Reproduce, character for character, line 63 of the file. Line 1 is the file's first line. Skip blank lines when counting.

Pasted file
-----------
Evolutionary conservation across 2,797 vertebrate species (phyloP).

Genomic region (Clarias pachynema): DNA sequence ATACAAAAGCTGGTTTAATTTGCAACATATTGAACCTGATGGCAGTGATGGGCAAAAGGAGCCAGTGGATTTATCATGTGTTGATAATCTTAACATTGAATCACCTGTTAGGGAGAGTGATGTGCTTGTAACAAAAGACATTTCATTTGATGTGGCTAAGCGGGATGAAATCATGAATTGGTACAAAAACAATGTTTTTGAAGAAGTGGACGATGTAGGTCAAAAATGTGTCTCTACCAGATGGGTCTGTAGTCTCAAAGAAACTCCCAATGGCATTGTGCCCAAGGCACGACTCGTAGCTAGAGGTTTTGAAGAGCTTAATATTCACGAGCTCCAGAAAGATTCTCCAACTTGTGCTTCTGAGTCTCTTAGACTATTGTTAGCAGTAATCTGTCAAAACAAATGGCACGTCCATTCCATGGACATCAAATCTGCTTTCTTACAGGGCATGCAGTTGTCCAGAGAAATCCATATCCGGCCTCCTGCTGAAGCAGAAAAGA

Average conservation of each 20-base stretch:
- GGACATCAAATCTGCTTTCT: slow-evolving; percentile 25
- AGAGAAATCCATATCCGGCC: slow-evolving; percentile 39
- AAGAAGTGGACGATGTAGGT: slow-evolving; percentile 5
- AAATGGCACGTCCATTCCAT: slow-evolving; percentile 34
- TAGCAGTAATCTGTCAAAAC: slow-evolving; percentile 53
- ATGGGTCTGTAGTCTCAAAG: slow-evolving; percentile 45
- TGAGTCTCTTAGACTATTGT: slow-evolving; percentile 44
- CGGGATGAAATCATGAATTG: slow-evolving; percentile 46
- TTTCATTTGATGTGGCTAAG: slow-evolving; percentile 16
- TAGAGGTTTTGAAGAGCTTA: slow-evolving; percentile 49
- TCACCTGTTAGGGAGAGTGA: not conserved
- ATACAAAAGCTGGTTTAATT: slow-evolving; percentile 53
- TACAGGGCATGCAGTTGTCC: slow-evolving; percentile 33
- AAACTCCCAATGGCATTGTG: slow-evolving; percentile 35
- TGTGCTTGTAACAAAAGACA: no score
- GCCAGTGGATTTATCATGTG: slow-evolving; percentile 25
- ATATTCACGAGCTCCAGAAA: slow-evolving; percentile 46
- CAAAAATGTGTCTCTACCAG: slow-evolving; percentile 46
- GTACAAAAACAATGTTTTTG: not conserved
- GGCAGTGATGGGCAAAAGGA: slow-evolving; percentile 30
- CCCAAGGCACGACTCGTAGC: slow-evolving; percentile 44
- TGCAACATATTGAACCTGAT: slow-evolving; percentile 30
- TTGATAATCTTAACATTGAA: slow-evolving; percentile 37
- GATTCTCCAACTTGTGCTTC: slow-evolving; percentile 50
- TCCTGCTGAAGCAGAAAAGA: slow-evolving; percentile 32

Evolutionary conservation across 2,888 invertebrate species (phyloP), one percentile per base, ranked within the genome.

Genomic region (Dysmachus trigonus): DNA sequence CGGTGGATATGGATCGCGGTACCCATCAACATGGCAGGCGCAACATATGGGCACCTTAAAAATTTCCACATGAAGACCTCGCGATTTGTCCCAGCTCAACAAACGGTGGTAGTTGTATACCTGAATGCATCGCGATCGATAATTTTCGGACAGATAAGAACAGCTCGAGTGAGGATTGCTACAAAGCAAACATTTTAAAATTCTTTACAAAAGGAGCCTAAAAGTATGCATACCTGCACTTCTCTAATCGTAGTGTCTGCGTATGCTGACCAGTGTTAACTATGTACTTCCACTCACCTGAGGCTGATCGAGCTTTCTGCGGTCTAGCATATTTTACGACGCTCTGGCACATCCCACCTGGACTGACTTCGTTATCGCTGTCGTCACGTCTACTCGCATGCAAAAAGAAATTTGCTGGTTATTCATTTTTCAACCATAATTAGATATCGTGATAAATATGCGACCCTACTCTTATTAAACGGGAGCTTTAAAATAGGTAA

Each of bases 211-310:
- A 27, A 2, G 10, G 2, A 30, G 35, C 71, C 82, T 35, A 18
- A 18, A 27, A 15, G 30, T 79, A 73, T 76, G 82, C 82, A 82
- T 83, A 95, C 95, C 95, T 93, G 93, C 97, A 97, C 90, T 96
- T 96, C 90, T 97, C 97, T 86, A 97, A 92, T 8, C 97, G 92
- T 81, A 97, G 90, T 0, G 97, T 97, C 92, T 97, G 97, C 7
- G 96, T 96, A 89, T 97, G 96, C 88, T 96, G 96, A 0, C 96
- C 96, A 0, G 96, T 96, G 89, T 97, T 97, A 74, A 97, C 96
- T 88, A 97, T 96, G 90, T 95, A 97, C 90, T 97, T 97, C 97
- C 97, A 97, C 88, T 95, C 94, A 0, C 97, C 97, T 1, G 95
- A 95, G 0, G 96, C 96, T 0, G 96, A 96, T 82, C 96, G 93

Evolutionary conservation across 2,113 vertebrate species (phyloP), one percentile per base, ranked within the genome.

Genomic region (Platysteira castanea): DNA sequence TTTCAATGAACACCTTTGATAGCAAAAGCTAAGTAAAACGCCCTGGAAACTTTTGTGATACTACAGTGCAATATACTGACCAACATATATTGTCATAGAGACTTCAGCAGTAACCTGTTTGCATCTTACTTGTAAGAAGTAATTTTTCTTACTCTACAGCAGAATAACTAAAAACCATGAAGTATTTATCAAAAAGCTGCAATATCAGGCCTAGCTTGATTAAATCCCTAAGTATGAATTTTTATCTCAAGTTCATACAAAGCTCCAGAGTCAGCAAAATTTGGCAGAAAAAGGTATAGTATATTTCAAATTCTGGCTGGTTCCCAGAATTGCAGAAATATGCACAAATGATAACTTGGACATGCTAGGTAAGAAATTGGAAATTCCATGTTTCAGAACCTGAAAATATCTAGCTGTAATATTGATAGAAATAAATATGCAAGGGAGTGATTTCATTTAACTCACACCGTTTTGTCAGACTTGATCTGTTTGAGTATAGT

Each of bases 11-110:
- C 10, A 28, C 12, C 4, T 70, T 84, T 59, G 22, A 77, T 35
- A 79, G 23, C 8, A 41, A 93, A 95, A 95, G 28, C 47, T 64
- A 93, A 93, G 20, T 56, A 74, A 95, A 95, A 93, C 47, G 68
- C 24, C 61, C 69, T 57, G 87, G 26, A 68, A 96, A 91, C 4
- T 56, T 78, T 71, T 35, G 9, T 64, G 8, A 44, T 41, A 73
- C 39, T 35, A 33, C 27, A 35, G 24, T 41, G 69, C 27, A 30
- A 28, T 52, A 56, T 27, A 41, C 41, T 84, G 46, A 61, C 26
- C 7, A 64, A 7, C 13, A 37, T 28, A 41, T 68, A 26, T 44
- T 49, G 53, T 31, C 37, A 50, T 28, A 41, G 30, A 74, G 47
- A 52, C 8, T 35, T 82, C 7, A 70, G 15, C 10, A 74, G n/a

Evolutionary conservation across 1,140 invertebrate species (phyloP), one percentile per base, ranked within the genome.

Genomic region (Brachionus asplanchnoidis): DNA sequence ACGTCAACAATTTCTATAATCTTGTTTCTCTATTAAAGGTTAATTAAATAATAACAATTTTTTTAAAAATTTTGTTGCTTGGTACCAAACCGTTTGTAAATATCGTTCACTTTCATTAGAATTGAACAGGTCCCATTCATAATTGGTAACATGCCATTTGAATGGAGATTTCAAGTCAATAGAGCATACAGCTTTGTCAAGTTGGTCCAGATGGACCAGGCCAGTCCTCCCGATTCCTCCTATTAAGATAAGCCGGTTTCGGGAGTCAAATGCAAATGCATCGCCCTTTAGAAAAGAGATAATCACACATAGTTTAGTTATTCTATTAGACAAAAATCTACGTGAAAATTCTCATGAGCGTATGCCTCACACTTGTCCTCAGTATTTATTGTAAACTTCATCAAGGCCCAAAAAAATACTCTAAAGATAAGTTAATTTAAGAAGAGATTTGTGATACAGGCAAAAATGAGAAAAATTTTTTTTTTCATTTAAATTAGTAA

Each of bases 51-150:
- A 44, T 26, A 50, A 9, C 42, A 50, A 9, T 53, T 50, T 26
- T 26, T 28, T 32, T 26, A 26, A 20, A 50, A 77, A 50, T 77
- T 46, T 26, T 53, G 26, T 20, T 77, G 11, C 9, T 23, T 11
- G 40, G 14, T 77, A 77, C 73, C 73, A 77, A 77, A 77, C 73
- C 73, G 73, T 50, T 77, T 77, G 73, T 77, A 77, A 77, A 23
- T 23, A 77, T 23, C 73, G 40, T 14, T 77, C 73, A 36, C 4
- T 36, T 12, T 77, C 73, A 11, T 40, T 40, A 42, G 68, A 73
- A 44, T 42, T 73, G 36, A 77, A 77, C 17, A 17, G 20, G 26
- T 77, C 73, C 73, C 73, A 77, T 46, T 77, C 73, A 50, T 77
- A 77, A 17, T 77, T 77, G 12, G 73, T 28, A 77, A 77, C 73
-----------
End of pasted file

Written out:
- T 23, A 77, T 23, C 73, G 40, T 14, T 77, C 73, A 36, C 4